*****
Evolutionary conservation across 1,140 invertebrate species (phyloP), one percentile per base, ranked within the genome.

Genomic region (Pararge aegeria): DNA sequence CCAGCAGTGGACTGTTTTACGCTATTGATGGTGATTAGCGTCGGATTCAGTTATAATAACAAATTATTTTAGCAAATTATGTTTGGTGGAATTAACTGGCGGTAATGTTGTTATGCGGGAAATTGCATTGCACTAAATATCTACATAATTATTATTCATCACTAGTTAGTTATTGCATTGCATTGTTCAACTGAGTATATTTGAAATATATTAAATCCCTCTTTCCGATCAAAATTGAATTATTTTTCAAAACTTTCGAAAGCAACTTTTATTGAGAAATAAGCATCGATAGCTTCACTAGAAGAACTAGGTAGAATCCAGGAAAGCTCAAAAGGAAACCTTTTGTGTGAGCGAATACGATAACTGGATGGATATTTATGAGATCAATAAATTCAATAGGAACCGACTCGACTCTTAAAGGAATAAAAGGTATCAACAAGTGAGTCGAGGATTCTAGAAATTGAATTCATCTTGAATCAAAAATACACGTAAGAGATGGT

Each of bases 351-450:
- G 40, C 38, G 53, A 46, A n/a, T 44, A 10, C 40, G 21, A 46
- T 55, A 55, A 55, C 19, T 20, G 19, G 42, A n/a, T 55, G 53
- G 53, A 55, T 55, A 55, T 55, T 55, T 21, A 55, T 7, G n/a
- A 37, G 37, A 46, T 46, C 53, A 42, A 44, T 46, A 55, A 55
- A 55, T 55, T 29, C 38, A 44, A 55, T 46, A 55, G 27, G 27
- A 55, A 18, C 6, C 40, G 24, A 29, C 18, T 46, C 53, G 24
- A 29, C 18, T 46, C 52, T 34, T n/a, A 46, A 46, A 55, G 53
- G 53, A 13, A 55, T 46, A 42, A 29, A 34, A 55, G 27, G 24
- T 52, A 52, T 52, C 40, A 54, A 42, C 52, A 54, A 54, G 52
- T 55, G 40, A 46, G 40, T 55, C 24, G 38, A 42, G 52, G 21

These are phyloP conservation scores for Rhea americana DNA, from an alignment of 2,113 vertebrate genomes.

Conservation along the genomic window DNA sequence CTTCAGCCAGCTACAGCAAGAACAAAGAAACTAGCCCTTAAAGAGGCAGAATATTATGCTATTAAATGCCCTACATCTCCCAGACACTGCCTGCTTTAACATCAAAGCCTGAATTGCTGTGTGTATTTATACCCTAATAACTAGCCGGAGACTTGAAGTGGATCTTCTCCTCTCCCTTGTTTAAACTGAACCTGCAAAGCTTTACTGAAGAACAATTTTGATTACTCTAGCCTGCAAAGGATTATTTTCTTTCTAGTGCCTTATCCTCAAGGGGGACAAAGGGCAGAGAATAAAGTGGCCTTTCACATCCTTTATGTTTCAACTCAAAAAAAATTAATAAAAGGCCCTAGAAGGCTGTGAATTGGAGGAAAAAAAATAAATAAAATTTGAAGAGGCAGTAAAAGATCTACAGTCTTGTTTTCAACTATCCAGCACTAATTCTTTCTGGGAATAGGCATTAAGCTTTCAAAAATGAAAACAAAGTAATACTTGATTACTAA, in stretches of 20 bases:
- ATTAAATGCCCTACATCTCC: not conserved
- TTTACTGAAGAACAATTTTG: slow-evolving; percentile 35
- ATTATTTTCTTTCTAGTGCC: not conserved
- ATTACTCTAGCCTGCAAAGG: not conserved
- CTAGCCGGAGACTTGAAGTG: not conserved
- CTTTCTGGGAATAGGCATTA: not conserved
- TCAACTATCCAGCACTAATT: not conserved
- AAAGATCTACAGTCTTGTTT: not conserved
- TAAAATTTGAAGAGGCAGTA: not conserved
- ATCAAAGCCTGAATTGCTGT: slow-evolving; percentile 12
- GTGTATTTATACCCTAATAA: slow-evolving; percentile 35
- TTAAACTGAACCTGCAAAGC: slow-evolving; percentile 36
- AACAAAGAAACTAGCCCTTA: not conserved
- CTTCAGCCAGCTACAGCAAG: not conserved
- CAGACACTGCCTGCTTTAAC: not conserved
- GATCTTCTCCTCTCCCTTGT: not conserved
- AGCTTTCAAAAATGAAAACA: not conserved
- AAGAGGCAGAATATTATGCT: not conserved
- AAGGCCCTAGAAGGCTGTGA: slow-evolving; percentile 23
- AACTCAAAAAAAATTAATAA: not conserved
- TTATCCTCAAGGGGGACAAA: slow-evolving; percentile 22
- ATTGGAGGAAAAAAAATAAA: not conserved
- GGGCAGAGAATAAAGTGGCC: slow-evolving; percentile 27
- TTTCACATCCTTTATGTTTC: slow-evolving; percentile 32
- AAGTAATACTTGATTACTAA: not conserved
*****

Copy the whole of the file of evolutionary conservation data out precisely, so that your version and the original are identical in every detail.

Evolutionary conservation across 1,140 invertebrate species (phyloP), one percentile per base, ranked within the genome.

Genomic region (Pararge aegeria): DNA sequence CCAGCAGTGGACTGTTTTACGCTATTGATGGTGATTAGCGTCGGATTCAGTTATAATAACAAATTATTTTAGCAAATTATGTTTGGTGGAATTAACTGGCGGTAATGTTGTTATGCGGGAAATTGCATTGCACTAAATATCTACATAATTATTATTCATCACTAGTTAGTTATTGCATTGCATTGTTCAACTGAGTATATTTGAAATATATTAAATCCCTCTTTCCGATCAAAATTGAATTATTTTTCAAAACTTTCGAAAGCAACTTTTATTGAGAAATAAGCATCGATAGCTTCACTAGAAGAACTAGGTAGAATCCAGGAAAGCTCAAAAGGAAACCTTTTGTGTGAGCGAATACGATAACTGGATGGATATTTATGAGATCAATAAATTCAATAGGAACCGACTCGACTCTTAAAGGAATAAAAGGTATCAACAAGTGAGTCGAGGATTCTAGAAATTGAATTCATCTTGAATCAAAAATACACGTAAGAGATGGT

Each of bases 351-450:
- G 40, C 38, G 53, A 46, A n/a, T 44, A 10, C 40, G 21, A 46
- T 55, A 55, A 55, C 19, T 20, G 19, G 42, A n/a, T 55, G 53
- G 53, A 55, T 55, A 55, T 55, T 55, T 21, A 55, T 7, G n/a
- A 37, G 37, A 46, T 46, C 53, A 42, A 44, T 46, A 55, A 55
- A 55, T 55, T 29, C 38, A 44, A 55, T 46, A 55, G 27, G 27
- A 55, A 18, C 6, C 40, G 24, A 29, C 18, T 46, C 53, G 24
- A 29, C 18, T 46, C 52, T 34, T n/a, A 46, A 46, A 55, G 53
- G 53, A 13, A 55, T 46, A 42, A 29, A 34, A 55, G 27, G 24
- T 52, A 52, T 52, C 40, A 54, A 42, C 52, A 54, A 54, G 52
- T 55, G 40, A 46, G 40, T 55, C 24, G 38, A 42, G 52, G 21

These are phyloP conservation scores for Rhea americana DNA, from an alignment of 2,113 vertebrate genomes.

Conservation along the genomic window DNA sequence CTTCAGCCAGCTACAGCAAGAACAAAGAAACTAGCCCTTAAAGAGGCAGAATATTATGCTATTAAATGCCCTACATCTCCCAGACACTGCCTGCTTTAACATCAAAGCCTGAATTGCTGTGTGTATTTATACCCTAATAACTAGCCGGAGACTTGAAGTGGATCTTCTCCTCTCCCTTGTTTAAACTGAACCTGCAAAGCTTTACTGAAGAACAATTTTGATTACTCTAGCCTGCAAAGGATTATTTTCTTTCTAGTGCCTTATCCTCAAGGGGGACAAAGGGCAGAGAATAAAGTGGCCTTTCACATCCTTTATGTTTCAACTCAAAAAAAATTAATAAAAGGCCCTAGAAGGCTGTGAATTGGAGGAAAAAAAATAAATAAAATTTGAAGAGGCAGTAAAAGATCTACAGTCTTGTTTTCAACTATCCAGCACTAATTCTTTCTGGGAATAGGCATTAAGCTTTCAAAAATGAAAACAAAGTAATACTTGATTACTAA, in stretches of 20 bases:
- ATTAAATGCCCTACATCTCC: not conserved
- TTTACTGAAGAACAATTTTG: slow-evolving; percentile 35
- ATTATTTTCTTTCTAGTGCC: not conserved
- ATTACTCTAGCCTGCAAAGG: not conserved
- CTAGCCGGAGACTTGAAGTG: not conserved
- CTTTCTGGGAATAGGCATTA: not conserved
- TCAACTATCCAGCACTAATT: not conserved
- AAAGATCTACAGTCTTGTTT: not conserved
- TAAAATTTGAAGAGGCAGTA: not conserved
- ATCAAAGCCTGAATTGCTGT: slow-evolving; percentile 12
- GTGTATTTATACCCTAATAA: slow-evolving; percentile 35
- TTAAACTGAACCTGCAAAGC: slow-evolving; percentile 36
- AACAAAGAAACTAGCCCTTA: not conserved
- CTTCAGCCAGCTACAGCAAG: not conserved
- CAGACACTGCCTGCTTTAAC: not conserved
- GATCTTCTCCTCTCCCTTGT: not conserved
- AGCTTTCAAAAATGAAAACA: not conserved
- AAGAGGCAGAATATTATGCT: not conserved
- AAGGCCCTAGAAGGCTGTGA: slow-evolving; percentile 23
- AACTCAAAAAAAATTAATAA: not conserved
- TTATCCTCAAGGGGGACAAA: slow-evolving; percentile 22
- ATTGGAGGAAAAAAAATAAA: not conserved
- GGGCAGAGAATAAAGTGGCC: slow-evolving; percentile 27
- TTTCACATCCTTTATGTTTC: slow-evolving; percentile 32
- AAGTAATACTTGATTACTAA: not conserved